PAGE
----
Ribbon Cuttings or Grand Openings in Lexington?

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Commerce Lex at LFUCG Budget Finance Committee

Council Member Andrea James had specific questions for Commerce Lexington at today’s Budget/Finance Committee meeting.

“You all have had some great events. Mr.Gravely made a huge impact. And I’m wondering what Commerce Lexington’s going to do different now that you’ve heard him?” [Dr. Melvin Gravely is the author of The Lost Art of Entrepreneurship; When Black and White Make Green; and Getting to the Next Level: Business, Race and Our Common Goal to Be Competitive.]

Bob Quick’s response:

“Anytime we have any speaker come in, you always try to modify what you’re doing—your approach—kinda take the nuggets, the golden nuggets away. That’d be a good conversation—like from the Melvin Gravely event—with Tyrone. Again, we typically pick up as much as the participants there. In a way, I guess we are a participant. We try to pick up a lot of what they’re saying. To then focus it in again with what our mission has been. And then improve it, change it, as we need to. I know I’m being really generalistic….”

CM James: “I was looking for real changes.”

(Quick’s response, “We try to look for specific changes that we can make in how we assist companies. That’s something I’d just have to analyze and put a list together for you, as we do each of these.”)

Regarding the recent Minority Expo, James said, “A couple people specifically mentioned Commerce Lexington—they expected less of a benign effort following the Expo. They felt like they wanted more Action. There are business leaders who are waiting for Commerce Lexington—as the primary recipient of Urban County Government general fund dollars for the purpose of economic development—to really take a leadership role in the outcomes of that Minority Expo.”

She asked for “immediate take-aways” from Rebecca Ryan’s recent visit to Lexington.

Quick’s responded, “Bringing Rebecca back to Lexington was all about her being on the ground—having a chance to interact with you, with the tech sector, with people who are happy, those who are not happy. Trying to figure out how can we then take the points that have got us to 13th in mid-size magnet cities and analyze where we’re at compared to all these other 12 ahead of us, and try to improve ourselves. What we’re doing now is taking the pieces and trying to put those into action plans. But also we’re hoping that other groups, organizations will take on the challenge of some of her findings as well.”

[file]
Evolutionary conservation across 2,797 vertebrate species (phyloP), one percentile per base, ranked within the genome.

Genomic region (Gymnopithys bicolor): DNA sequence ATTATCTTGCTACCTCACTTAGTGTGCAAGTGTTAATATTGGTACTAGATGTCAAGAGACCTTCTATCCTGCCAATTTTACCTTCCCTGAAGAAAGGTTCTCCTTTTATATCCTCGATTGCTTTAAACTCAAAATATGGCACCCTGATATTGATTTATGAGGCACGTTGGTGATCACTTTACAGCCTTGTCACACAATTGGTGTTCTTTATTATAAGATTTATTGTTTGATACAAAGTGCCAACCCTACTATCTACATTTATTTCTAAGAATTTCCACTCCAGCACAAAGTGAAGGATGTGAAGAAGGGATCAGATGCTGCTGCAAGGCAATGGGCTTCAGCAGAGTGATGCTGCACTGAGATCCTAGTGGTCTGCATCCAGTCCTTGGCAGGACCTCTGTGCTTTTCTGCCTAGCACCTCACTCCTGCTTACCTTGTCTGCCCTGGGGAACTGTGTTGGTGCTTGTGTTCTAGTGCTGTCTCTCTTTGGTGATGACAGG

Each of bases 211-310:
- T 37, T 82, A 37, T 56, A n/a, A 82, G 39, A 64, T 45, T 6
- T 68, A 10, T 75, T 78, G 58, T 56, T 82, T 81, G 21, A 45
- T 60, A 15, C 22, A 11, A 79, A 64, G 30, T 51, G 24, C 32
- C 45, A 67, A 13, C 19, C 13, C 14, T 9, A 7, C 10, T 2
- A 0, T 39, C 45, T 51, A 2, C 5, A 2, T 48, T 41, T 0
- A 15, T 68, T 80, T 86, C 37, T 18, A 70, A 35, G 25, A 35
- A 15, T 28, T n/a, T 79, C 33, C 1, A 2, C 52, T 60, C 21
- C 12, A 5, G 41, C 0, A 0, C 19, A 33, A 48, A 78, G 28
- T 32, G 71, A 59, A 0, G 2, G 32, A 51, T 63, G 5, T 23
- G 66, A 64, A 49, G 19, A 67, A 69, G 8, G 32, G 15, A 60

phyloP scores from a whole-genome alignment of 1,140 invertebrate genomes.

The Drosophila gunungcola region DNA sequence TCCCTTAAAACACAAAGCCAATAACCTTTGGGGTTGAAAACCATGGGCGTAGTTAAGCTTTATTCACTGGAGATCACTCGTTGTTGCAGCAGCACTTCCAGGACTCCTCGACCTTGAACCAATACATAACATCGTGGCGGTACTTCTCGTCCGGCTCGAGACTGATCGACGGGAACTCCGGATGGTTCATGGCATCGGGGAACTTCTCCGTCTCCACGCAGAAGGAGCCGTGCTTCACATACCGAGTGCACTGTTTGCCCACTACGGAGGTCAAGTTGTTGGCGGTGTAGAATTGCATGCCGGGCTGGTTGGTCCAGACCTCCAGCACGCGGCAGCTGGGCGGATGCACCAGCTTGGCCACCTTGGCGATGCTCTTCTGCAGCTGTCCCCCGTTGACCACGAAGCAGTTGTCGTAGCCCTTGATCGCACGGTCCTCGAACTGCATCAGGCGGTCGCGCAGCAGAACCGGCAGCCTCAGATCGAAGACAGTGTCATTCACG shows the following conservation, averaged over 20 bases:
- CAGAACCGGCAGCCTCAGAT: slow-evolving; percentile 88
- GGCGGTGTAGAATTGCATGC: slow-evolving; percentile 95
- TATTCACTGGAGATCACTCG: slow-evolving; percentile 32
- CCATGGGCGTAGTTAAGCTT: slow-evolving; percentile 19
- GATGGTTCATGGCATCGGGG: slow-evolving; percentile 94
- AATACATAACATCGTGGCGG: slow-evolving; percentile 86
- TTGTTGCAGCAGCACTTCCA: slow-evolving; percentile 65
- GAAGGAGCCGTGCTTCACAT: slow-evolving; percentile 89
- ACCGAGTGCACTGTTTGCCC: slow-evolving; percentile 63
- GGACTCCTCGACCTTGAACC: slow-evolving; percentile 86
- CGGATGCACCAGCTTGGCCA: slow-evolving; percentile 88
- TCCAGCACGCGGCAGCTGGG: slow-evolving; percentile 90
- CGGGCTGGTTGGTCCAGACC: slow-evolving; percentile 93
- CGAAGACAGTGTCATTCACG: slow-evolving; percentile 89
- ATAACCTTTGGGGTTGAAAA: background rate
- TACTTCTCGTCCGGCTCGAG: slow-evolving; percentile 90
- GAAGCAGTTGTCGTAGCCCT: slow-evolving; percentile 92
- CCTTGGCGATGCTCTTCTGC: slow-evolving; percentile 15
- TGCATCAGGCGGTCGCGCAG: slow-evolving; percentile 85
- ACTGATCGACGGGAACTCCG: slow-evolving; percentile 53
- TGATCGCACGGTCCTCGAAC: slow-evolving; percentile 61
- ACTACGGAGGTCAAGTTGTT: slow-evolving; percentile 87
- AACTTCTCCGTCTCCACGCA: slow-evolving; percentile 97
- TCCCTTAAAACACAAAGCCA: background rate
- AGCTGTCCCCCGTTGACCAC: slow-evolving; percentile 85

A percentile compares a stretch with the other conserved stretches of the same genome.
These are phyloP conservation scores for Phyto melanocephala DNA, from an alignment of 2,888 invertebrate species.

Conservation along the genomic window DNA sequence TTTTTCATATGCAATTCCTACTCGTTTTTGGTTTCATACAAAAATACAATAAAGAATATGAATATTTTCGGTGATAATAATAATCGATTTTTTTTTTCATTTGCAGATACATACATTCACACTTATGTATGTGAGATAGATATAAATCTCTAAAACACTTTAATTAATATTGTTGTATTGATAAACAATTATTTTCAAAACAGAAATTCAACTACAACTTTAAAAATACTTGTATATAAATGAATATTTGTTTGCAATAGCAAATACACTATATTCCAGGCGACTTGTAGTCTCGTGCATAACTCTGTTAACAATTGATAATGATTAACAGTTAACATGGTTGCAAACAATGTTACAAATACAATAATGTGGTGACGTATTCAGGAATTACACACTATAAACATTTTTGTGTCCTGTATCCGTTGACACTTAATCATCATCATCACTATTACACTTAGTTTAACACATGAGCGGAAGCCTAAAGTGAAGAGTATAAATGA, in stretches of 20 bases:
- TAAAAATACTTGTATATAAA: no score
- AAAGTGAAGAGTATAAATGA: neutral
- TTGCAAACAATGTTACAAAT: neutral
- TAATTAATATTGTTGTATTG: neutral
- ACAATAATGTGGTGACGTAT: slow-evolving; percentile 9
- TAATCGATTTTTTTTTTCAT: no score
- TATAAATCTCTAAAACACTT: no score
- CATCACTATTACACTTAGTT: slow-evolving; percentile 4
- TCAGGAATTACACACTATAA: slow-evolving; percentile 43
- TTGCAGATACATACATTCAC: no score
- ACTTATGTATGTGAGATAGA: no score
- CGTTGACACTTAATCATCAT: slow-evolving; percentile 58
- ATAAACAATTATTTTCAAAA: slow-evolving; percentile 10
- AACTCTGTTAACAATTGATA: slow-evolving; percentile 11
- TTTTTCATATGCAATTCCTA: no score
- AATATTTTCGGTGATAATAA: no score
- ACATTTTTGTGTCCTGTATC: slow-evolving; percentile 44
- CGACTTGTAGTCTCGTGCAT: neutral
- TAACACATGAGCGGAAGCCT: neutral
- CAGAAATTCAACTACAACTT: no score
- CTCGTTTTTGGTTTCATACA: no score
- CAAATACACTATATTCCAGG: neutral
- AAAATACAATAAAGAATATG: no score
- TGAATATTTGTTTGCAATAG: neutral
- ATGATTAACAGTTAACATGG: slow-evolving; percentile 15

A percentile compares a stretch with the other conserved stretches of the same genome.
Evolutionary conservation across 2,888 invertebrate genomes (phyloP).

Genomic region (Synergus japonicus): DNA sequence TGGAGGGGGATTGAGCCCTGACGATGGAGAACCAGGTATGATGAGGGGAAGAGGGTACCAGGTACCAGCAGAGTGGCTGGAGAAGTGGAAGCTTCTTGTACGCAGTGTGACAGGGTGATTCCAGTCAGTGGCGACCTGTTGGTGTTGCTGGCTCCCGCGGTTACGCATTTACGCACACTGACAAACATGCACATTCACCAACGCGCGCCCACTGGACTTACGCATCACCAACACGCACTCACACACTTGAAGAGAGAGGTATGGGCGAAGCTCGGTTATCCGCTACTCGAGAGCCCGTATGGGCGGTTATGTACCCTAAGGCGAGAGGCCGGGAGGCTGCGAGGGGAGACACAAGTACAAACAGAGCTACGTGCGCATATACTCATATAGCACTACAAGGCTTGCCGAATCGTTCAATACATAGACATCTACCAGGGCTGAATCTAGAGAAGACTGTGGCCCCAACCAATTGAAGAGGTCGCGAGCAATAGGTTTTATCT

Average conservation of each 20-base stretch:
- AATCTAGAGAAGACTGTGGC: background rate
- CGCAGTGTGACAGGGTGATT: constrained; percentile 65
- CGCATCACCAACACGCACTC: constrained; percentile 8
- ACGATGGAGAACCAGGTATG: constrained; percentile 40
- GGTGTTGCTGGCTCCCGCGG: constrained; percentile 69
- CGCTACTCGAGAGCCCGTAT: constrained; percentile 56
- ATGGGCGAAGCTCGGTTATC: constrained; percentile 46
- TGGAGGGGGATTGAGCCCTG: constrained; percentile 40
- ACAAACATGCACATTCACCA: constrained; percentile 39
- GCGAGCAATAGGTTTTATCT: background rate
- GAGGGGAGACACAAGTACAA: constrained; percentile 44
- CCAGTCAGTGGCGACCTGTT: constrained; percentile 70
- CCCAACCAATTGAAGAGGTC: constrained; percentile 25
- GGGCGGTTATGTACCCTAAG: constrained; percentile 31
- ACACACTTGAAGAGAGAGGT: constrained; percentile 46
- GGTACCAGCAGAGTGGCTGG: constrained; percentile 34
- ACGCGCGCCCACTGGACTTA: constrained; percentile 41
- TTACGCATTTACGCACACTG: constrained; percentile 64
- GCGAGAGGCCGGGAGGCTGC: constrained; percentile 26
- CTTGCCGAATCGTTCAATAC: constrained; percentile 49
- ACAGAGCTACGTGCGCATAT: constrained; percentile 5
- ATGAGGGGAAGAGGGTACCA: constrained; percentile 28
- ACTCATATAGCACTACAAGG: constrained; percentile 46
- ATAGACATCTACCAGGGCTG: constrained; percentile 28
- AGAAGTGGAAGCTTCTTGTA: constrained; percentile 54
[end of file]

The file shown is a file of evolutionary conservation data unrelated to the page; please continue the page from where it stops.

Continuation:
Toward the end of the meeting, James pointed out, “Fortunately or unfortunately, all of our money’s going to Commerce Lexington for economic development. So they are, at this point, the only entity that is to fulfill that role. So that’s what we got. Unless we want to do something different at budget time, this is the opportunity to talk about what our economic development needs are—in conjunction with DDA, Planning, Neighborhood Associations, and everybody together…My question, Mr. Quick, is what do you need from us to know we are interested in pursuing—at least some of us—for local retail to be part of economic development for Lexington.”

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Council Member Jay McChord asked, “Your-all’s strategy, your guiding philosophy and what you all do—I know a strategic plan was done a couple years ago—do you feel like, honestly, it is working? That it is good? That it is solid?”

Bob Quick’s response was, “Yes….Can it be enhanced? We’re always looking for ways to enhance it.”
McChord’s comments on Ryan’s visit included:

“Rebecca Ryan said it very well at Buster’s—I would encourage all of us in this room to go with this sentiment—Sometimes we like to celebrate ribbon cuttings over Grand Openings. And we like to celebrate what we’re thinking about doing, versus ‘this is what we got done, and here is how we’re doing it.’ I think that’s what this body needs to take up, as well as our partners out in the Community.”

[Ace attended the Grand Opening of Buster’s for example, and reported at the time that Harold Tate of Lexington DDA was present. As was PVA’s David O’Neill. LFUCG/economic development turnout was sparse, though Distillery District growth is often cited as a positive goal for Lexington within Lexington’s planning and economic development leadership. ]

 

 

 

  • Bill Johnston

    Reading Commerce Lexington’s responses to Councilwoman James’ questions, I was struck by the lack of anything specific being said. That illustrates a real problem Lexington has. We have developed great expertise in having people come and make presentations and observations, and we have developed great expertise in visiting example cities from which to glean ideas. We are weak in implementing what we learn, so we keep doing what we feel comfortable doing over and over: attending presentations and making visits. It is easier to attend and visit and pretend to be moving forward via a false sense of action, than to actually accomplish something.



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